Cherrapunji holds the all-time record for the most rainfall in a calendar month and in a year (wiki). Though the soil in this wettest region in the world is poor, the valleys around Cherrapunji, are still covered in lush and diverse vegetation.
The land is laden with various endemic species of plants. Due to heavy rains, there are numerous fast-flowing rivers and streams in the area which frequently get flooded. To travel around in the region becomes tough. Building a bridge in continued rains is impossible and wood is likely to rot sooner than expected leading to many emergency issues. So what did people do to commute around the wet land?
The people of Cherrapunji trained the roots of the most widely grown trees in the region, Ficus elastica, which has a secondary root system that grows above ground to grow into bridges and walkways. The bridges in the wettest place on the earth do look like a part of a fairy-tale in the pictures but they are real and very well alive. People walk and commute by walking on these real living gorgeous bridges in the region.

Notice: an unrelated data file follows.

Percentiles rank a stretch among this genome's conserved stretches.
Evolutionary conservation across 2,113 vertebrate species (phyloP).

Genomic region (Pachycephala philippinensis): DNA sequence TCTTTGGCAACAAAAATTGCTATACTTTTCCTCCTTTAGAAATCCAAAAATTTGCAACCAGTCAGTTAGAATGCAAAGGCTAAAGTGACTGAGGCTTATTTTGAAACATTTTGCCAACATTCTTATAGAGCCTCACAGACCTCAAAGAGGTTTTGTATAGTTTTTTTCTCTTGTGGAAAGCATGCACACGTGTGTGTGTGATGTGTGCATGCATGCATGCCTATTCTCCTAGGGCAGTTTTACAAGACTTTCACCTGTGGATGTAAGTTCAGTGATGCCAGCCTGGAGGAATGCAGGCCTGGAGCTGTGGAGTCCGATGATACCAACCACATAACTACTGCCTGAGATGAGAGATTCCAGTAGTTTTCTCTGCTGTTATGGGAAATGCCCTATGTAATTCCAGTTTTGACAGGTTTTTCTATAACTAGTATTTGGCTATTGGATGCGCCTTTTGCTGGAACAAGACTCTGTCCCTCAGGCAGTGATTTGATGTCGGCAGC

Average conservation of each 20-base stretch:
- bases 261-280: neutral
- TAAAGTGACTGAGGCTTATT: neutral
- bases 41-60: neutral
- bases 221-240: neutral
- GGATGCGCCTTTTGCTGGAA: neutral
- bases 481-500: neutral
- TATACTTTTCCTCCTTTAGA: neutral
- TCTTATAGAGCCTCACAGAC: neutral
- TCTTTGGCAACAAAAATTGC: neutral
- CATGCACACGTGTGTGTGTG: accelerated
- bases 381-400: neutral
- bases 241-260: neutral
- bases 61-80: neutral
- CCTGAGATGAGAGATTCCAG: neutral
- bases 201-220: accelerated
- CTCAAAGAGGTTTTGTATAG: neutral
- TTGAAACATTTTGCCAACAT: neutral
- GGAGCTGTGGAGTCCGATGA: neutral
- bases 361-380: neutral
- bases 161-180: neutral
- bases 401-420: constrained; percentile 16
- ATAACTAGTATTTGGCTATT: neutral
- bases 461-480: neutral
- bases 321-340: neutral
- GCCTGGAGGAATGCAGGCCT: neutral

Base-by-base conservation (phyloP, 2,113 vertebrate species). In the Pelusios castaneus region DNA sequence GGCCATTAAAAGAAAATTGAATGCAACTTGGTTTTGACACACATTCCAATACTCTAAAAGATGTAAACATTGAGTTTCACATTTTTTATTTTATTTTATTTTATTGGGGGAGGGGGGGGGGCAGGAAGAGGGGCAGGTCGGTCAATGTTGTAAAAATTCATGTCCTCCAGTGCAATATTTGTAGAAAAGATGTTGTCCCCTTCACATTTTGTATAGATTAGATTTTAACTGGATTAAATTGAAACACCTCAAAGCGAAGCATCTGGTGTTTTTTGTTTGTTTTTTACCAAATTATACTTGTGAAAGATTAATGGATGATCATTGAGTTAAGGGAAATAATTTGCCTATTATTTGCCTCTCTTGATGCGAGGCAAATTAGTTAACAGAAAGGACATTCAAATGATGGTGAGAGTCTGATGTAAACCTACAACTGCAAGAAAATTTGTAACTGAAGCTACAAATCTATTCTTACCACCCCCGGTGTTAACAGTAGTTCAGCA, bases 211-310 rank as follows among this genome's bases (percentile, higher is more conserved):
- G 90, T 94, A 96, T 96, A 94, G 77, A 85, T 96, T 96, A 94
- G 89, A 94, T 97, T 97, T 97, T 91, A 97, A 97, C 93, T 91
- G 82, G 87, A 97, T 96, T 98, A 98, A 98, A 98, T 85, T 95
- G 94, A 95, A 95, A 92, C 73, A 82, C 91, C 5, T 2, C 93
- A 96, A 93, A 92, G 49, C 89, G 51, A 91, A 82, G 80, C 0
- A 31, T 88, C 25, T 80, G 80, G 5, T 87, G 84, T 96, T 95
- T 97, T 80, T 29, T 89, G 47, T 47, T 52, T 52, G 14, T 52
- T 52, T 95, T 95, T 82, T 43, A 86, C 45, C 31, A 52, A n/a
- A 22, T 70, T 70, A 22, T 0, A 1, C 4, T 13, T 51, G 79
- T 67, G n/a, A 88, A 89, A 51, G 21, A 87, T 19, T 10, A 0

There’s no information on who first trained these roots but the practice has been on for over 500 years now. A bridge can take 10 to 15 years to grow strong enough to hold a traveler’s weight but they keep growing strong with time.
Some bridges are strong enough to hold around 50 people, and can grow over 100 feet long.
Watch this video to find out more about these magical bridges.
These root bridges are so fascinating you will now wish to see them for real if you haven’t.